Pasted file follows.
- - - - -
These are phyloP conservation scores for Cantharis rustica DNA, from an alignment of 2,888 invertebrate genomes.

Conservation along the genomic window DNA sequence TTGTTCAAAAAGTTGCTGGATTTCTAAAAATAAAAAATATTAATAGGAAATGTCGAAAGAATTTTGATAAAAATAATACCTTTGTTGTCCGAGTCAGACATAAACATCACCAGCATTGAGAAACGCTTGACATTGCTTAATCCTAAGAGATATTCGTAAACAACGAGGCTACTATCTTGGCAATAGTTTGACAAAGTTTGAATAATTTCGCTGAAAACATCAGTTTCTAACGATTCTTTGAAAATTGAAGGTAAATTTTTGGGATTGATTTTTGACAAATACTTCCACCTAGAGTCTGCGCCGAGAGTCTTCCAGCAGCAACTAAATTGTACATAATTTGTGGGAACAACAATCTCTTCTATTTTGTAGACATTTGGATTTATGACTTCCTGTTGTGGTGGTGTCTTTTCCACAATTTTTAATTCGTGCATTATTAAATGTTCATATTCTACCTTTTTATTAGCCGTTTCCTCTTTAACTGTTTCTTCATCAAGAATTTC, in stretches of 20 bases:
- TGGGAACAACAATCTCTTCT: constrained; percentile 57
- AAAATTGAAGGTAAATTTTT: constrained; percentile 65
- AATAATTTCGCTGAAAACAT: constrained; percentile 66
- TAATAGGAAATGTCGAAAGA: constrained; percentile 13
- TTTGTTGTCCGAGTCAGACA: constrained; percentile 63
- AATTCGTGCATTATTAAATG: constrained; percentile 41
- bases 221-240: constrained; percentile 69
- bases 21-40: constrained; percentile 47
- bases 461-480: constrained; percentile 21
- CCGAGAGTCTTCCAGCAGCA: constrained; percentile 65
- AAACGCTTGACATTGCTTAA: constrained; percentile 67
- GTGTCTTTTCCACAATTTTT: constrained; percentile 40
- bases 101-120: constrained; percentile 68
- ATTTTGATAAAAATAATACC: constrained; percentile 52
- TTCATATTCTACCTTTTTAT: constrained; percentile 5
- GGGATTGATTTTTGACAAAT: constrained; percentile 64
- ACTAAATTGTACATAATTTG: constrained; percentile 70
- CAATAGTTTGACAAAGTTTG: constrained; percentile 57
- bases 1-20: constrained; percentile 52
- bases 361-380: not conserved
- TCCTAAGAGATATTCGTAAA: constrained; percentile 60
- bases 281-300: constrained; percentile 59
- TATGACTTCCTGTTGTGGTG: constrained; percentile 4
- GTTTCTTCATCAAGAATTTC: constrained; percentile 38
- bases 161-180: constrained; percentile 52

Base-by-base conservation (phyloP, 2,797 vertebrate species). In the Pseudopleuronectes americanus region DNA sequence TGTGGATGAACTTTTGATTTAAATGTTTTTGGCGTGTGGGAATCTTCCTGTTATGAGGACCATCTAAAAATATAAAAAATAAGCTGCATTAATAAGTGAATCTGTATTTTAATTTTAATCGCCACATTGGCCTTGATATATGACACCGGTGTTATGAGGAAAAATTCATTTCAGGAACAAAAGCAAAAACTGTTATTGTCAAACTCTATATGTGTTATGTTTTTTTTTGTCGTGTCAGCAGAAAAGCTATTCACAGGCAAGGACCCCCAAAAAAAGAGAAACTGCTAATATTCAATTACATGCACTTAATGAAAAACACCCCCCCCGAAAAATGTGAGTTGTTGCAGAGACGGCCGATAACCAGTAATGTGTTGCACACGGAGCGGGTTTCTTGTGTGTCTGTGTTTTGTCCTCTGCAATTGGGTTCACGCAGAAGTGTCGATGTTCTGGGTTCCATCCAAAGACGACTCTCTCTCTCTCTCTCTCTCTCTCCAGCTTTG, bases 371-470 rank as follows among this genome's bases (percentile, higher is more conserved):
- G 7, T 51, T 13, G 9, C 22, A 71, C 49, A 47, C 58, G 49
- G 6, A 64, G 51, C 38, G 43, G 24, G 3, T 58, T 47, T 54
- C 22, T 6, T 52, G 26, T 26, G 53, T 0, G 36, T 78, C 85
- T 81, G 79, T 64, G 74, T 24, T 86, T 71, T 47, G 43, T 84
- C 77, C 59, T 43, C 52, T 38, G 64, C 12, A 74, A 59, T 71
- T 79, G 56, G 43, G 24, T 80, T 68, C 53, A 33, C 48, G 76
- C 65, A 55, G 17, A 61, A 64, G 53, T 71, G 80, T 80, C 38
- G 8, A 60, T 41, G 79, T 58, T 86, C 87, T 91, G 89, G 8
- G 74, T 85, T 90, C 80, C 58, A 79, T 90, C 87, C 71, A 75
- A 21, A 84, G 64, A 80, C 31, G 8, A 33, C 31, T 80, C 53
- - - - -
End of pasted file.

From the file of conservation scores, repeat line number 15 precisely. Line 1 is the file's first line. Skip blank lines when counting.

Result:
- bases 101-120: constrained; percentile 68